Domitian takes over

Emperor Domitian Speaking to Saint John the Evangelist and Saint John the Evangelist in a Vat of Boiling Oil

After the death of his brother, Domitian was declared emperor by the Praetorian Guard. His 15-year reign was the longest since that of Tiberius.


The Vestal Virgins - condemned to death
by Domitian; some were buried alive

And Domitian took no time in reviving the practice of the ‘imperial cult’, which had fallen somewhat out of use under Vespasian. Significantly, his first act as an Emperor was the deification of his brother Titus. Upon their deaths, his infant son, and niece, Julia Flavia, were likewise enrolled among the gods. Domitian officially gave himself the title of Dominus et Deus.

To foster the worship of the imperial family, he erected a dynastic mausoleum on the site of Vespasian's former house on the Quirinal, and completed the Temple of Vespasian and Titus, a shrine dedicated to the worship of his deified father and brother.

In 85, he nominated himself perpetual censor, the office that held the task of supervising Roman morals and conduct. He renewed the Lex Iulia de Adulteriis Coercendis, under which adultery was punishable by exile. From the list of jurors he struck an equestrian who had divorced his wife and taken her back.


He also – in an almost Puritanical purge, started to forbid forms of entertainment.  An ex-quaestor was expelled from the Senate for acting and dancing. Actors were likewise regarded with suspicion, as their performances provided an opportunity for satire at the expense of the government. He forbade mimes from appearing on stage in public.  In essence he started to install a totalitarian state, where “libellous writings, especially those directed against himself, were punishable by exile or death”.

Domitian is a fascinating example of how those who seek to control and perhaps bring back order and even so called morals lose all sense of balance and assume that morals are something ‘god given’, whereas morals are made by man and need to be discussed by groups of wise men and women – the senate in this case – to appreciate their implications.  On the plus side, Domitian heavily prosecuted corruption among public officials, removing jurors if they accepted bribes and rescinding legislation when a conflict of interest was suspected.  But it was also clear that he did not understand the very religion he sought to impose as in 87 AD, Vestal Virgins were found to have broken their sacred vows of lifelong public chastity. Accordingly, those found guilty of any such transgression were condemned to death, either by a manner of their choosing, or according to the ancient fashion, which dictated that Vestals should be buried alive.

Sir Lawrence Alma-Tadema - The Baths of Caracalla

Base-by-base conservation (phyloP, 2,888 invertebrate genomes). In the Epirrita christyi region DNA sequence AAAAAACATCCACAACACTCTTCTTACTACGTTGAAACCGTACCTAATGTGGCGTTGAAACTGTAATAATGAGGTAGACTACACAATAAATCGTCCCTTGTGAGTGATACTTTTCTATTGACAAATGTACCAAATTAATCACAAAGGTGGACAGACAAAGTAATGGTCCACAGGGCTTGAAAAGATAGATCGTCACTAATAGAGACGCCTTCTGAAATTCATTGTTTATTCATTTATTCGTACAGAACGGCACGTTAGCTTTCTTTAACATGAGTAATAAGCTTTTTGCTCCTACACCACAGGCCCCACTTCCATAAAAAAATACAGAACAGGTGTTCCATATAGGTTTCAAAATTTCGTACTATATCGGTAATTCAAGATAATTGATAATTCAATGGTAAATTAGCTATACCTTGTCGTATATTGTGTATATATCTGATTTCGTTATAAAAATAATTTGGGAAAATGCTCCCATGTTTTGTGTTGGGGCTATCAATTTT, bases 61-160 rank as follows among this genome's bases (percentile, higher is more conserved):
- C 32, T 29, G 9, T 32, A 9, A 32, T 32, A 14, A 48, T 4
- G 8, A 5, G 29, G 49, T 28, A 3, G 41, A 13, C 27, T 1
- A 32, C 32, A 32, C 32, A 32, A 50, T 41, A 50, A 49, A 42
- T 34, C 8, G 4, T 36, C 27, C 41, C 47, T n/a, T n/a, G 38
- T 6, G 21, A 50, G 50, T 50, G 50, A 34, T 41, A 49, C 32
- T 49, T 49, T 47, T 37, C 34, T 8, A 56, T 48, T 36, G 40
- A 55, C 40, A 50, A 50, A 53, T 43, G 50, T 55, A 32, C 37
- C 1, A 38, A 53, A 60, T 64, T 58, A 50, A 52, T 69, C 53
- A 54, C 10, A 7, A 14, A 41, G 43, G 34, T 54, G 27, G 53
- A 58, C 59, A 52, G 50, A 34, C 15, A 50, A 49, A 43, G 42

The Vestal virgins were a form of Geisha, a high Priestess and their very role was to use sex to promote spiritual experience.  Indeed, the need to preserve chastity was key, but one rather feels that all they had been doing was fulfilling their role using sexual stimulation techniques.  It must have sent waves of horror through the truly religious and may well have been the straw that broke the camel’s back.

The persecution of the ones within his own religion who he decided had not followed the rules, was accompanied by persecution of all other religions. In the 4th century writings of Eusebius of Caesarea, he describes how Jews and Christians were heavily persecuted toward the end of Domitian's reign. The Book of Revelation is thought by some to have been written during this period, when John was in exile in Patmos.

There are many parallels between the approach that Domitian took and the leaders we have had over the last hundred years or so. 

Domitian continually instigated major wars – principally to acquire more territory [and thus acquire more taxes from those subjugated].  He fought in Britain, where his general Agricola attempted to conquer Caledonia (Scotland), and in Dacia, where Domitian was unable to procure a decisive victory against king Decebalus. Domitian saw himself as the new Augustus, an enlightened despot destined to guide the Roman Empire into a new era of brilliance.  He constantly sent out religious, military, and cultural propaganda to foster a cult of personality, especially amongst the peasants and uneducated, and of course the general public tended to believe him.  By nominating himself perpetual censor, he sought to control public and private morals. As a consequence, Domitian was popular with the people and army, but considered a tyrant by anyone with any intelligence and of course the members of the Roman Senate.

We have one observation, but it describes all the prophecies made about his assassination, including his own dream.